I’ve recently been suffering from writer’s block, especially as I’ve tried to write fiction again, something I haven’t done in well over a year. At the same time, I’ve been listening to Crimes by These United States a lot. Like, an unbelievable amount. It mourns a place and time that it knows never existed, crafting this world while softly reminding us to not imbue it with too much meaning or treat it as history.
And so, as an exercise to break my block, I decided to write the beginnings of twelve separate stories—one for each song on the album. The rules were simple: the story, diction, and structure of the stories had to be true to the song, without simply fleshing out its lyrics. Even though part of me wanted to reorder it, I stayed true to the original track listing. These are the results.
Certain studio songs aren’t available to listen to on YouTube, or only live versions are available. In these cases, I’ve linked to the Spotify page, because the live versions are so different from the studio ones.
West Won (Spotify)
He talked in a way that dissolved each word’s meaning. Empty catch phrases, bungled clichés, and indefinable buzzwords all combined to make a piss-poor pastiche of the English language. He’d rode in from Sacramento, or maybe San Jose—whichever is the shining city of the West. He’d spent forty days and forty nights wandering through the desert in the middle of the most developed area of the West, a dwindling bottle of whiskey his only escape back to society. He’d been in gunfights with Indian tribes long gone from these parts. The coyotes that followed him around had a “multitude of follicles.” Our coffee was damn fine. Assigning each word a truth-value was an exercise in futility—it lost this value as soon as it was chained to the ones that preceded and succeeded it. It was all true, even when it wasn’t. We only realized our wallets were missing thirty minutes after he left. Destroying meaning acts as a mighty fine smokescreen.
Susie at the Seashore (Spotify)
I wandered down to the pier. There was Susie plying her trade while avoiding the grasping hands of unsubtle old men. Only steamers over eighty feet were allowed to dock today, so it was especially bad. Assorted lawyers and bankers, titans of industry and boozed-up old money, none a day under seventy, whispered about her bra. Or more accurately, her lack of one. Approaching from behind, I tried to giver her a peck on the cheek, which she deftly avoided.
“Why do y’all never get the message?”
I shrugged. “Trying anyway keeps us young. That and the expedition.”
“Ah yes, the creeps’ search for the sunken city, filled with nymphs to deflower and resources to plunder.”
“Something like that.” In reality though, it was mostly an excuse for the men to drink without their wives and ogle the blue-collar crew, indulging our more repressed fantasies.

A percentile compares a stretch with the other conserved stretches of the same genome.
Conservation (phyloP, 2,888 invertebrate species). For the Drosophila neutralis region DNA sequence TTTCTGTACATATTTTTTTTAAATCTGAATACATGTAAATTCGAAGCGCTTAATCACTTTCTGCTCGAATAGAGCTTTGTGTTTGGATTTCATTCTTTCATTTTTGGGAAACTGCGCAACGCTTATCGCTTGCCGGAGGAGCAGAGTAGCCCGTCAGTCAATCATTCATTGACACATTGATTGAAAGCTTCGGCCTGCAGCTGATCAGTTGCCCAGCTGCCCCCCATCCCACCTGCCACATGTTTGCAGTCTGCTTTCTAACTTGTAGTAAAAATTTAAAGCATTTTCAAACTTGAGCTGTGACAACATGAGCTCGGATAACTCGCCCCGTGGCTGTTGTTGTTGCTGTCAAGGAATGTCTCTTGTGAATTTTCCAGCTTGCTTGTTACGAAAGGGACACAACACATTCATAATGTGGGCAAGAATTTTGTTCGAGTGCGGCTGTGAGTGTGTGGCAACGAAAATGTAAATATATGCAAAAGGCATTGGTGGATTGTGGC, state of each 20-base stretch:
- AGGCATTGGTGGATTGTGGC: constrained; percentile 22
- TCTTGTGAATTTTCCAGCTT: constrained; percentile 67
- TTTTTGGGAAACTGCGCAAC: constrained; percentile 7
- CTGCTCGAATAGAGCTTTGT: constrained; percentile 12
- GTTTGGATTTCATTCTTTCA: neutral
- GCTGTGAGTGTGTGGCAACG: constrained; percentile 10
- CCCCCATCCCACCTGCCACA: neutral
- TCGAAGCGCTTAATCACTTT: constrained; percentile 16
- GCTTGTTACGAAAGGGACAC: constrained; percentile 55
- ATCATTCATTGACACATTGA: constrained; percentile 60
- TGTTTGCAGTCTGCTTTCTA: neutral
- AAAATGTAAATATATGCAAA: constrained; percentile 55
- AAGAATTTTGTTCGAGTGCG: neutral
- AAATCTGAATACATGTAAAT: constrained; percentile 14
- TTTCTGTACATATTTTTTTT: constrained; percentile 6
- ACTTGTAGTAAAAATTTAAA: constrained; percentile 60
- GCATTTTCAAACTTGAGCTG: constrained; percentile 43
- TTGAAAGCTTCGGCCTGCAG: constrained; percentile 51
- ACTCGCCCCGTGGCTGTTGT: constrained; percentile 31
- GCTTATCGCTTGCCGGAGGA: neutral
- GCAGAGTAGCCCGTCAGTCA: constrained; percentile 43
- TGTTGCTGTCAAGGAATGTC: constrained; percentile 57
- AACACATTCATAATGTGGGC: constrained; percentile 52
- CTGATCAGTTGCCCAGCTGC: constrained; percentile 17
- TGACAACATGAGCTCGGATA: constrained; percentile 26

“I get why you reject these geriatrics still sucking on silver spoons, but why me too? I’m single, self-made, retired, and still sort of young. How can you resist?”
“In asking that question, you’ve supplied the answer,” she said pinching my cheek. “Now, if you aren’t going to buy anything, please leave me alone.”
“Same as yesterday. Fifty dollars worth of rods, please. One of these days I’m going to have to learn how to fish.”
The train rounded the bend, a little too fast as always, and there was his hometown up on the horizon.
At the station, his brother was leaning against a white column. Their mother sat on a bench nearby. As the man disembarked, the brother shouldered one of the man’s bags. There were no greetings. The three began to walk in silence—past the intersection with the stoplight and the hardware store; past the antebellum courthouse; past the empty docks; past the homes of childhood friends and foes. Mostly foes. Eventually, they arrived the house—more of a glorified trailer, really, twice as wide as it was deep, single story with an old slate roof. When they were children, the brothers would jump from the dark tiles to the wooden zip line platform their dad had made for them.
They entered the house. It was no longer empty, as it was for most of the man’s childhood, but brimming with relatives he’d thought long dead. Uncles on the Lazy-Boys, aunts packed shoulder to shoulder on the sofa, cousins on Calvinistic chairs. No conversations stopped when the three walked in, mostly because there were no conversations to stop. An unopened bottle of bourbon sat on the table. Staring out at the yard where he had learned to swing a bat and time a tackle, now covered in kudzu, he smiled and cracked the jug’s plastic safety seal.
Pleasure and Pain and Pride and Me (Spotify)
Chris was regretting the pact he’d made with Luke all those years ago. Hadn’t he noticed the stolen glances, the uncomfortable pauses, the signs that were so clear in retrospect? When they promised to be partners for life, they had been small time. Stealing horses and loading die, just until Chris’s political career took off and he could swindle legally. Now they were scoping out First State Bank, prepping for “the crime of the century,” as Luke kept calling it. Chris damned his partner’s adrenaline addiction. Luke didn’t care for girls or gambling; he’d given up alcohol after that unfortunate incident with Brady the Brute. Chris never had to drag him out of the brothel or saloon at 3 A.M.—no, that’d be much too easy. Instead, on a near daily basis he’d have to use his silver tongue to diffuse a duel or veto a plan. But there was no deterring this. Luke had been dreaming of it since he was a boy with a cap gun. And Chris’s pride wouldn’t let him back out. They’d either rob the bank or it’d rob them.